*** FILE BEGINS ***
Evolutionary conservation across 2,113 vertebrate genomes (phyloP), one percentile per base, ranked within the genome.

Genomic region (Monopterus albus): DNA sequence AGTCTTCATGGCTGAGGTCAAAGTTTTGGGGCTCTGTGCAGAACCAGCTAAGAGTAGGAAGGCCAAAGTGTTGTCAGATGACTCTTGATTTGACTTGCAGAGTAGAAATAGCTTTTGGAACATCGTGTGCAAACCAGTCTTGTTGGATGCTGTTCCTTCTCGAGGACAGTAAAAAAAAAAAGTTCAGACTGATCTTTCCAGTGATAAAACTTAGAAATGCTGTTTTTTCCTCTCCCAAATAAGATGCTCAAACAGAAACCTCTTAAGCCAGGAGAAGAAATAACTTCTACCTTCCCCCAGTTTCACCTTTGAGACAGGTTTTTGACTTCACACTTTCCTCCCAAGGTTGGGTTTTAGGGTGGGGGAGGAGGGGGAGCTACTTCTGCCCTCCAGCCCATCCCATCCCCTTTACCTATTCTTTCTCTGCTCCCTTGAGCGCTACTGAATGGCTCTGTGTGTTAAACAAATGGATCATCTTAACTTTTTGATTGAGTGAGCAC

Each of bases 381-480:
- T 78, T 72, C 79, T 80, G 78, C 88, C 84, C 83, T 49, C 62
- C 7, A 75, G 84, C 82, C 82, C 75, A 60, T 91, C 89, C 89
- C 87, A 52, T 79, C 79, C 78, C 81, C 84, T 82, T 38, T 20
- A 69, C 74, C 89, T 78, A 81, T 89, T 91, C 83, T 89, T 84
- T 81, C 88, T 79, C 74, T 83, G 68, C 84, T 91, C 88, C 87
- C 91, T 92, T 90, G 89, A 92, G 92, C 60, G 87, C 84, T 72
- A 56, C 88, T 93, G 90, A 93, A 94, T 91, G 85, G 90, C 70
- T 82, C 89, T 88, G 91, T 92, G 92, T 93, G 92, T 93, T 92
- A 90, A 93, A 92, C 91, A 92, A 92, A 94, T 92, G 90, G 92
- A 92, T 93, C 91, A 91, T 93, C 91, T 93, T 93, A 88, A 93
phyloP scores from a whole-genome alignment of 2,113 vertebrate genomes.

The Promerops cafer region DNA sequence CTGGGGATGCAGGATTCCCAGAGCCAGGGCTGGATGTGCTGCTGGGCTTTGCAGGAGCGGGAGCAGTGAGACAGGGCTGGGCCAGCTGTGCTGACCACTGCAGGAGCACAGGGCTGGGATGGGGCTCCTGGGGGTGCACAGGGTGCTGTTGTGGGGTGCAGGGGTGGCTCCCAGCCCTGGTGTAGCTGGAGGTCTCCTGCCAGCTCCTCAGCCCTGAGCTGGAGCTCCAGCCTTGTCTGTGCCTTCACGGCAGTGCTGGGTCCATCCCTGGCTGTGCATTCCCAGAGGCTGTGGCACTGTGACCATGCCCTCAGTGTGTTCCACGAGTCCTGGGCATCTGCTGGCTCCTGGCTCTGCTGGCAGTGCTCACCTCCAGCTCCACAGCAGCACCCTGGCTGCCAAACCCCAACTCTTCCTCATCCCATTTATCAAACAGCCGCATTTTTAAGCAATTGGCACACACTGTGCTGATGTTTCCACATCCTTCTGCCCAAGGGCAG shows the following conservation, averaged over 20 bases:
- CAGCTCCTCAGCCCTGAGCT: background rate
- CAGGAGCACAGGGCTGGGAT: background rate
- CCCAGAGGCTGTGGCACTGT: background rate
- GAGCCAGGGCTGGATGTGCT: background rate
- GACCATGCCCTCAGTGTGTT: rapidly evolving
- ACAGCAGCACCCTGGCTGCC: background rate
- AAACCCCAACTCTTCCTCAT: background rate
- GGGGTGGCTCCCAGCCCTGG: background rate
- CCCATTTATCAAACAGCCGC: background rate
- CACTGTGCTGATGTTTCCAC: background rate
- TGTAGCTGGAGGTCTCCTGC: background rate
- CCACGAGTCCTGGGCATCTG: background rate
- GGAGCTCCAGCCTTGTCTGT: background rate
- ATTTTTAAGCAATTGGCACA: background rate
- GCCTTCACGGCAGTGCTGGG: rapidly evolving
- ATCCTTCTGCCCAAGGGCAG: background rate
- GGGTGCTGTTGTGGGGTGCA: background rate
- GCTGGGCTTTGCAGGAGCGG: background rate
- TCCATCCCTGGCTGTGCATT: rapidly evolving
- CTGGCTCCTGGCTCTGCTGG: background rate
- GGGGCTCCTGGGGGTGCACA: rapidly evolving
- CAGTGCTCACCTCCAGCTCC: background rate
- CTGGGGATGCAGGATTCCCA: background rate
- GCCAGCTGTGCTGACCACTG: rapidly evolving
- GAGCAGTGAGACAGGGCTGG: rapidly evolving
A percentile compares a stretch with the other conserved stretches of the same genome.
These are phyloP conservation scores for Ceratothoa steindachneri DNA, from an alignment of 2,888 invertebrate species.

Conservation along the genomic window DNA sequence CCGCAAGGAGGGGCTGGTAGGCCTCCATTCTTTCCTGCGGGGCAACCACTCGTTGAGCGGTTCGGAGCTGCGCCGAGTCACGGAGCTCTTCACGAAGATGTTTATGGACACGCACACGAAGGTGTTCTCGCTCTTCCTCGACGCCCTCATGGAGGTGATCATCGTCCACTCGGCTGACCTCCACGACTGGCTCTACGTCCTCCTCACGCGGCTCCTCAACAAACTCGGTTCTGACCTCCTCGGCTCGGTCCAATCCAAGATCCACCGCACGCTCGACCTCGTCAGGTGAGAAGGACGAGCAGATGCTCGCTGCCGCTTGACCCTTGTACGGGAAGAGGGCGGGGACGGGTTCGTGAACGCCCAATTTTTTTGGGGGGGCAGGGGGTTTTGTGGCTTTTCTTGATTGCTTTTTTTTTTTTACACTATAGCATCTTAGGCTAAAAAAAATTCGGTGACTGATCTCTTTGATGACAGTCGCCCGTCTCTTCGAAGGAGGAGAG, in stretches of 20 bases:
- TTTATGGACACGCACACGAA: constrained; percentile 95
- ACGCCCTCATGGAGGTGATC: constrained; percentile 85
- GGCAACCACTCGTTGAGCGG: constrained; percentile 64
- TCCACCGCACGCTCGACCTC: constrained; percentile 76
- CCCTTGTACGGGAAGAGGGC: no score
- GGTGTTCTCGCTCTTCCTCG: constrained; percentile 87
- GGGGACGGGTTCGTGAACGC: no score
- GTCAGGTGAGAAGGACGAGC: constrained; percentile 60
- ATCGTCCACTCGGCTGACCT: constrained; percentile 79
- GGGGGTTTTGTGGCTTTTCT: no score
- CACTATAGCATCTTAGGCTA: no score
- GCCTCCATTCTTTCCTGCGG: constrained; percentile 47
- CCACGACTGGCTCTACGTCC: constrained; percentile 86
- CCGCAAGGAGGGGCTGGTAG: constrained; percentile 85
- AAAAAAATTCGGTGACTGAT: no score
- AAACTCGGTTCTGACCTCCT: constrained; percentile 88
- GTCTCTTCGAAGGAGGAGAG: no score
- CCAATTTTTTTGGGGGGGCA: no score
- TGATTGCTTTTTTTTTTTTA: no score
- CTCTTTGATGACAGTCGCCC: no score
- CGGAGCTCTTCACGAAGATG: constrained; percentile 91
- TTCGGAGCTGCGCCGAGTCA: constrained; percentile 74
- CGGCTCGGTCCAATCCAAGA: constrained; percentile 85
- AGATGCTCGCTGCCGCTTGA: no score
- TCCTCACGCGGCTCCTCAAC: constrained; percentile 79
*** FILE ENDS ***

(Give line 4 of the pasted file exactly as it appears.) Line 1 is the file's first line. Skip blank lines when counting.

- T 78, T 72, C 79, T 80, G 78, C 88, C 84, C 83, T 49, C 62